# Mumsnet Talk

## the consequences of not going to Saturday School.

(115 Posts)
Thu 02-May-13 09:17:41

not necessarily an AIBU but as I posted about Saturday School in this topic, I thought i would post the consequence of mine and DS stand against school pressure in here.

Obviously the ENTIRE year went to the 2 SATurday School events, except my son of course, and a great fuss was made over the huge success of the event in the newsletter. All fine, blow your trumpet. I have a happy DS who doesn't feel pressured.

Until this morning. he'd forgotten to do his homework, so panic mode kicked in, as he can't possibly let down his teacher. He does acknowledge that doing homeowrk 10 mins before he's due to leave is not acceptable but HE HAS TO GET IT DONE BECAUSE HE WILL HAVE TO STAY IN TO DO IT!! (capitals are to demonstrate the importance he has placed on this piece of homework)

All is fine until he reaches calculating probability, he knows what it is but doesn't know how to calculate it, it was shown in SATurday School.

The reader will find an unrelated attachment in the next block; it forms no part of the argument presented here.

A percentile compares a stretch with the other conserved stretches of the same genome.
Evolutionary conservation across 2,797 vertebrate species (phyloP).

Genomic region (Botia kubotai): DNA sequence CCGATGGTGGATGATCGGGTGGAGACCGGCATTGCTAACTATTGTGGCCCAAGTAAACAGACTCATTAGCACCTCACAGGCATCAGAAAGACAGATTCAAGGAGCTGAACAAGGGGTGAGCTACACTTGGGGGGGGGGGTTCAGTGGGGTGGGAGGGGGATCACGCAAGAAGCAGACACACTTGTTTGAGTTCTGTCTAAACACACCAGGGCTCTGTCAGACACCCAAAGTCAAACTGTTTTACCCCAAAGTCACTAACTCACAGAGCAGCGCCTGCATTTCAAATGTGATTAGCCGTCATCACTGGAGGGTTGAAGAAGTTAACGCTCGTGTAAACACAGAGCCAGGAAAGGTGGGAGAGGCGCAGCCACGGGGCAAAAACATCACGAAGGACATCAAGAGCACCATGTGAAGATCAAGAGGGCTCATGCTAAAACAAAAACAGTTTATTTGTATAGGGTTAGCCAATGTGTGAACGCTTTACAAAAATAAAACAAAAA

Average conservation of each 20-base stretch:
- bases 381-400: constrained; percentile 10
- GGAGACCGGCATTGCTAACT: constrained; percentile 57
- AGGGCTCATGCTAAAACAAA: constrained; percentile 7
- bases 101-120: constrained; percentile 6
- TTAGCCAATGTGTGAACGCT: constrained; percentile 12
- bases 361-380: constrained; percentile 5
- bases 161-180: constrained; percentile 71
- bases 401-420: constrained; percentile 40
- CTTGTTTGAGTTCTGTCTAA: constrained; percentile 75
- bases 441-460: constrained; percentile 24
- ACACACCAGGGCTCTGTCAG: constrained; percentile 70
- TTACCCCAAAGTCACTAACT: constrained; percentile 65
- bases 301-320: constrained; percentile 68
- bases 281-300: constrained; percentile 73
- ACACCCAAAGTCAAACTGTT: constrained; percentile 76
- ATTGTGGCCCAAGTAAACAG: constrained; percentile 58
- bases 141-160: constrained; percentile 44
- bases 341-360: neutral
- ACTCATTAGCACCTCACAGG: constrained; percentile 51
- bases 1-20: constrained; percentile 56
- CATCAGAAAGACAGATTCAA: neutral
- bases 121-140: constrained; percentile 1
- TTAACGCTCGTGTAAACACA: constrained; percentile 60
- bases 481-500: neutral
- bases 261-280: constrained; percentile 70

This question I can help him with, so he calms down a little.

NExt question involves a table, a spinner and estimating the probabilty of the spinner landing on particular section when only spun once. 3 marks, so it must be a complicated answer, Cue melt down. This was also taught in SATurday school.

In fact most of his maths homework, relates to what the children have been taught at SATurday school. So I now have a distressed 11year old because he doesn't know how to do stuff because he hasn't been taught because he didn't go to fuckin SATurday school. He has now decided he is a failure.

It seems that SATurday school wasn't just about priming them for passing the SATs but was also to teach them extra bits.

Fuckin SATs, fuckin SATurday School and fuckin School. This is my 3rd DC to go through SATs and he is the first to be put under stress for something that doesn't fuckin matter.

I am now calm, writing it down does help, doesn't it?

Thu 02-May-13 09:20:22

What on earth is saturday school? Is it a private / grammer / senior school thing??

Sirzy Thu 02-May-13 09:22:35

That is awful.

I would be tempted to complain to the govenors/lea about that one. The school should be able to do the teaching during the school day.

Thu 02-May-13 09:24:57